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Victor Mete is going to be very hard to take out of the lineup

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The Canadiens defenceman played his best game of the season.

Montreal Canadiens v Toronto Maple Leafs Photo by Mark Blinch/NHLI via Getty Images

Through the first two periods of Saturday night’s game against the Toronto Maple Leafs, there weren’t very many bright spots for the Montreal Canadiens. One of them was defenceman Victor Mete.

It hasn’t been an easy road for Mete, who found himself on the outside looking into the lineup for 12 of the team’s 15 games.

Many look at Mete and see low point totals to go with an undersized frame, not exactly an ideal combination. The knock on Mete is that he doesn’t produce enough to be an offensive defenceman, and he’s too small to be a shutdown guy.

Today’s NHL requires a third type of defenceman, however: one that excels in transition.

Turning defence into offence is something that is needed, having someone who can skate at a high level to break defensive traps is something else. It’s no wonder that Claude Julien’s decision to put Mete into the lineup coincided with the team searching for an offensive spark.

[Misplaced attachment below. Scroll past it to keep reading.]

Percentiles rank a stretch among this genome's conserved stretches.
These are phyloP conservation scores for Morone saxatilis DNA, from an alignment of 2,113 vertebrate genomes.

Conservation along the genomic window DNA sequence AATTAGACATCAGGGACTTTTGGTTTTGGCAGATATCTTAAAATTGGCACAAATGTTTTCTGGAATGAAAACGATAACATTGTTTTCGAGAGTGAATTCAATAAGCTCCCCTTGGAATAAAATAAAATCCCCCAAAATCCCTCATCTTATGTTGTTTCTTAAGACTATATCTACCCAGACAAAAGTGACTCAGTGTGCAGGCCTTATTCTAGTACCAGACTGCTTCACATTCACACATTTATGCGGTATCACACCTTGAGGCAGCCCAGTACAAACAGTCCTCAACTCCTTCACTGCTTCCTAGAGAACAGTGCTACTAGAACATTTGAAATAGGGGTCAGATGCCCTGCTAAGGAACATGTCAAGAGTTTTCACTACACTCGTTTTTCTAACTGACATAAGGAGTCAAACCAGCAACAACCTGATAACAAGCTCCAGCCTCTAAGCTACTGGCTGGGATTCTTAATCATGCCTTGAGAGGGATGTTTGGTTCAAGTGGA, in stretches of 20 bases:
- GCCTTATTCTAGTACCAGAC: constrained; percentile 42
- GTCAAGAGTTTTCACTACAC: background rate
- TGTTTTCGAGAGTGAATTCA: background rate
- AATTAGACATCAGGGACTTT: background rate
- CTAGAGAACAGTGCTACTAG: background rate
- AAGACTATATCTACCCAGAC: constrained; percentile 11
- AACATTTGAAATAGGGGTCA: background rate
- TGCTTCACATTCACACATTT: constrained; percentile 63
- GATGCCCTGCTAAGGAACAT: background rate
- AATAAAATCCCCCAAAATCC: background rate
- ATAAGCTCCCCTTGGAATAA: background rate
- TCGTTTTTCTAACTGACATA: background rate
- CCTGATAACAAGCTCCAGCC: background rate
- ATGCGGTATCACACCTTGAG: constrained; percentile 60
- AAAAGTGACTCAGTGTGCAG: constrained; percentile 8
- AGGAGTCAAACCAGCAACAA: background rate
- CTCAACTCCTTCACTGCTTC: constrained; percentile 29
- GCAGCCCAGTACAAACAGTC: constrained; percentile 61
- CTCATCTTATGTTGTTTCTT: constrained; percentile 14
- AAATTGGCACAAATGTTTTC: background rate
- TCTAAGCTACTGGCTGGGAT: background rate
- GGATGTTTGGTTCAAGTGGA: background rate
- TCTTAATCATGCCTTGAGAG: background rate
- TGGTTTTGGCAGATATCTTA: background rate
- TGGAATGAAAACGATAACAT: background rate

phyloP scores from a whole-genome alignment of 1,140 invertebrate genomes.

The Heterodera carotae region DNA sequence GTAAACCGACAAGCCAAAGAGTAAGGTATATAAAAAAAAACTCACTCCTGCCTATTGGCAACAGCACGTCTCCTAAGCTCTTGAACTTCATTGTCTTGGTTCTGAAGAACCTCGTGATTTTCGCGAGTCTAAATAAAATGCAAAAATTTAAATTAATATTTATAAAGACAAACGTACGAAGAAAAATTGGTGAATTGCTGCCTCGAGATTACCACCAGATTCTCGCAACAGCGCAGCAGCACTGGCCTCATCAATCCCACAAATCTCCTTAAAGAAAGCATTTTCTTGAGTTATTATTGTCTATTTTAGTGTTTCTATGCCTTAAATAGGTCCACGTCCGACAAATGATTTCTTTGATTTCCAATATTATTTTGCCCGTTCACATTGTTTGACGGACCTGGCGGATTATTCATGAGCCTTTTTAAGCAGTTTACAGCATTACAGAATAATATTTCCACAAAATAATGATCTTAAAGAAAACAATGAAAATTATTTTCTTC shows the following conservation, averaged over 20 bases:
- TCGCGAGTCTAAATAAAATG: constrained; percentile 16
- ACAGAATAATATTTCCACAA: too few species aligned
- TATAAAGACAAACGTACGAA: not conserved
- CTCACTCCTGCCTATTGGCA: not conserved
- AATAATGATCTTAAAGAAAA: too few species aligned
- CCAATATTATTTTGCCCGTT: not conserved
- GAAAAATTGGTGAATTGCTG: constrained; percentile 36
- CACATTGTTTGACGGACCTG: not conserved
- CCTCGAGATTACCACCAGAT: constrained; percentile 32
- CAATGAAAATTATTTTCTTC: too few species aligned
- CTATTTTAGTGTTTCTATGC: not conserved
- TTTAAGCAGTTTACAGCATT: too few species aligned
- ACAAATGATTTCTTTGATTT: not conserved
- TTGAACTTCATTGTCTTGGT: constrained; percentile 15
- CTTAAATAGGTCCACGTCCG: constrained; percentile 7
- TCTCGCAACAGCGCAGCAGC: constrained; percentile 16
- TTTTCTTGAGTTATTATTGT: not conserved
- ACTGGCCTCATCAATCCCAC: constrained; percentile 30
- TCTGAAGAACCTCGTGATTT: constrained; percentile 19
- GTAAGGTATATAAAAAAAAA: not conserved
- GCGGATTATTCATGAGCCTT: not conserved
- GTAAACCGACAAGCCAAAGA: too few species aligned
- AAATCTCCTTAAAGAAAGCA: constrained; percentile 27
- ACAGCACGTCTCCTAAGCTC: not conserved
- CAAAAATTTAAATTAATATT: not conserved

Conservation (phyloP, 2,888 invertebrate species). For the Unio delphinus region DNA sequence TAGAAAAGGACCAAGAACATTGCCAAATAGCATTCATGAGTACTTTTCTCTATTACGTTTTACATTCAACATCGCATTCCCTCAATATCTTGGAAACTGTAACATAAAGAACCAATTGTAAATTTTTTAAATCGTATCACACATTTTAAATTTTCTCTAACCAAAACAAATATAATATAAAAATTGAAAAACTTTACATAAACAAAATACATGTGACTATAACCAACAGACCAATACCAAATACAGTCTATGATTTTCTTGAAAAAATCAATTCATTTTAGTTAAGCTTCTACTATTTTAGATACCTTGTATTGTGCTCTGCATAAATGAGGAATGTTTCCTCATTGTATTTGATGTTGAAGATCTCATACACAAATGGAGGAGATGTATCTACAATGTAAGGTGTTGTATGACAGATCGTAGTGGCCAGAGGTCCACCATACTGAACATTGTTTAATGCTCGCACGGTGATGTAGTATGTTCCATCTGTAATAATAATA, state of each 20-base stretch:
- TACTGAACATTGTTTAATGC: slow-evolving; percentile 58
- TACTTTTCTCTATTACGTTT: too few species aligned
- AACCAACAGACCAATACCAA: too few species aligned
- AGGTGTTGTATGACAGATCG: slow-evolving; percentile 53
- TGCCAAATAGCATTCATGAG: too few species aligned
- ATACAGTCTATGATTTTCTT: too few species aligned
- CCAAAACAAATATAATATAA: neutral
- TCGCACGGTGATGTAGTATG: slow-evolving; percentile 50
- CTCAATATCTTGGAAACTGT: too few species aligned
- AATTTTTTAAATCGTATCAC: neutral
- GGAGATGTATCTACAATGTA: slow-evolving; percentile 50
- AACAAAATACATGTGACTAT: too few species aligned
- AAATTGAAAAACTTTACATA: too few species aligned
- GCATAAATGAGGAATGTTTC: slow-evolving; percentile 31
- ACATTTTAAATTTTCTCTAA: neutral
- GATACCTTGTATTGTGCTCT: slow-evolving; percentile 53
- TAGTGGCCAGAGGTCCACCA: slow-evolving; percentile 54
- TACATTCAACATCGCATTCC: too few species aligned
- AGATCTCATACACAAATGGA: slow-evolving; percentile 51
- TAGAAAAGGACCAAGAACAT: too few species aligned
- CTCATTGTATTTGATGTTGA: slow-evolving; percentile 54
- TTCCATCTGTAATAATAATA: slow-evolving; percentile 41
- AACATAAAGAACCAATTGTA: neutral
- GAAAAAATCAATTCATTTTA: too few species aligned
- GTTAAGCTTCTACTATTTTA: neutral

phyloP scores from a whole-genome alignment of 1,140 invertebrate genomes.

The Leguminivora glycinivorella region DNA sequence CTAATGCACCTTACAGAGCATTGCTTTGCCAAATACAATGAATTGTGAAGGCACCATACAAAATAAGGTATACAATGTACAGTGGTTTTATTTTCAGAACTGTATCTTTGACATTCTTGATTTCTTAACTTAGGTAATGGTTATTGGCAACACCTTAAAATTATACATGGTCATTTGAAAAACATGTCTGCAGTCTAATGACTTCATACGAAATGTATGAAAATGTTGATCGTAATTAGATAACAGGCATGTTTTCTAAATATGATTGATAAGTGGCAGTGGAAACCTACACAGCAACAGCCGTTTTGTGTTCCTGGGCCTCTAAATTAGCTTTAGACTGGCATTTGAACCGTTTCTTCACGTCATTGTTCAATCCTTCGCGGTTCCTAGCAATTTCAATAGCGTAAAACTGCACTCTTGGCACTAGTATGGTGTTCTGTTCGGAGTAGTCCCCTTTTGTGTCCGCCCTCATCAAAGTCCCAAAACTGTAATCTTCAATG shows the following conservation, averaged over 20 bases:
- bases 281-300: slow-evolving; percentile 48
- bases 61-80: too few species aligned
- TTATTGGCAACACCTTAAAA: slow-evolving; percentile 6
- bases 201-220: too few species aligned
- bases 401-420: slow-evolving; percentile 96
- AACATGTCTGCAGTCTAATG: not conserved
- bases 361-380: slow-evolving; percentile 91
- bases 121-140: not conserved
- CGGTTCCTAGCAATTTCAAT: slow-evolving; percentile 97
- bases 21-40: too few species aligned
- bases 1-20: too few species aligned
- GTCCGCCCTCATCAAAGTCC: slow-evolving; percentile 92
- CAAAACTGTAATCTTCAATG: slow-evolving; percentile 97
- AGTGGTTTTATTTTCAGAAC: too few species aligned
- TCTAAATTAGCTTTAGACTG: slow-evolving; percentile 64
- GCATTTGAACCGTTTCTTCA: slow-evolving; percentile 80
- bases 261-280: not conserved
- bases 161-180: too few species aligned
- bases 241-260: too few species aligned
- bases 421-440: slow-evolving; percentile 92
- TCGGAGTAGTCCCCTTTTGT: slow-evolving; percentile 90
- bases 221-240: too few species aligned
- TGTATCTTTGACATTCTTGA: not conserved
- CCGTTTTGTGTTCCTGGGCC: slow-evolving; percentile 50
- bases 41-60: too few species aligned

One play in particular showed this clearly.

The play shows exactly why Mete excels at transition. He jumps on the loose puck and instantly uses the empty space he sees to start the rush. He then beats a flat footed Nic Petan at the Toronto blue line who is stuck chasing, and finds Tyler Toffoli for what may have been the team’s best scoring chance to that point.

That was the only controlled zone entry he made in Saturday’s game, but one of seven controlled zone exits — behind only Jeff Petry among Canadiens’ defencemen.

It’s not something that was unique to that game. Mete is the team’s top defenceman in terms of per-minute controlled zone exits, with over 20 per 60 minutes.

It means that Julien will have a tough decision to make after the team’s week off of games. Mete replaced Brett Kulak, and Alexander Romanov also had a solid game. Mete played the least of all Canadiens defencemen at 13:51, but while he was on the ice the Canadiens controlled a team-high 77% of shots at goal, and 87.5% of shots on goal. Mete also wasn’t overly sheltered with offensive zone faceoffs, either.

“I thought he was really good [Saturday],” Julien said after the game. “I know he hasn’t played much but that was one of Victor’s strong games. He really skated and moved the puck well. He was assertive.”

Eric Engels of Sportsnet also mentioned a play that stuck out defensively for Mete, and I went back to check it out. It’s a play that isn’t as flashy as the play above, but just as important.

It’s not easy for anyone to stay in the Canadiens lineup. On defence, Brett Kulak, Romanov, and Mete have all sat out. At forward, it has been Tomas Tatar, Paul Byron, and Corey Perry. The team has been quite healthy this season, and that means the battle for ice time will be intense.

Nobody necessarily deserves to sit on a team as deep and healthy as the Canadiens currently are, but Mete made a strong case on Saturday that he should be the odd man out less often.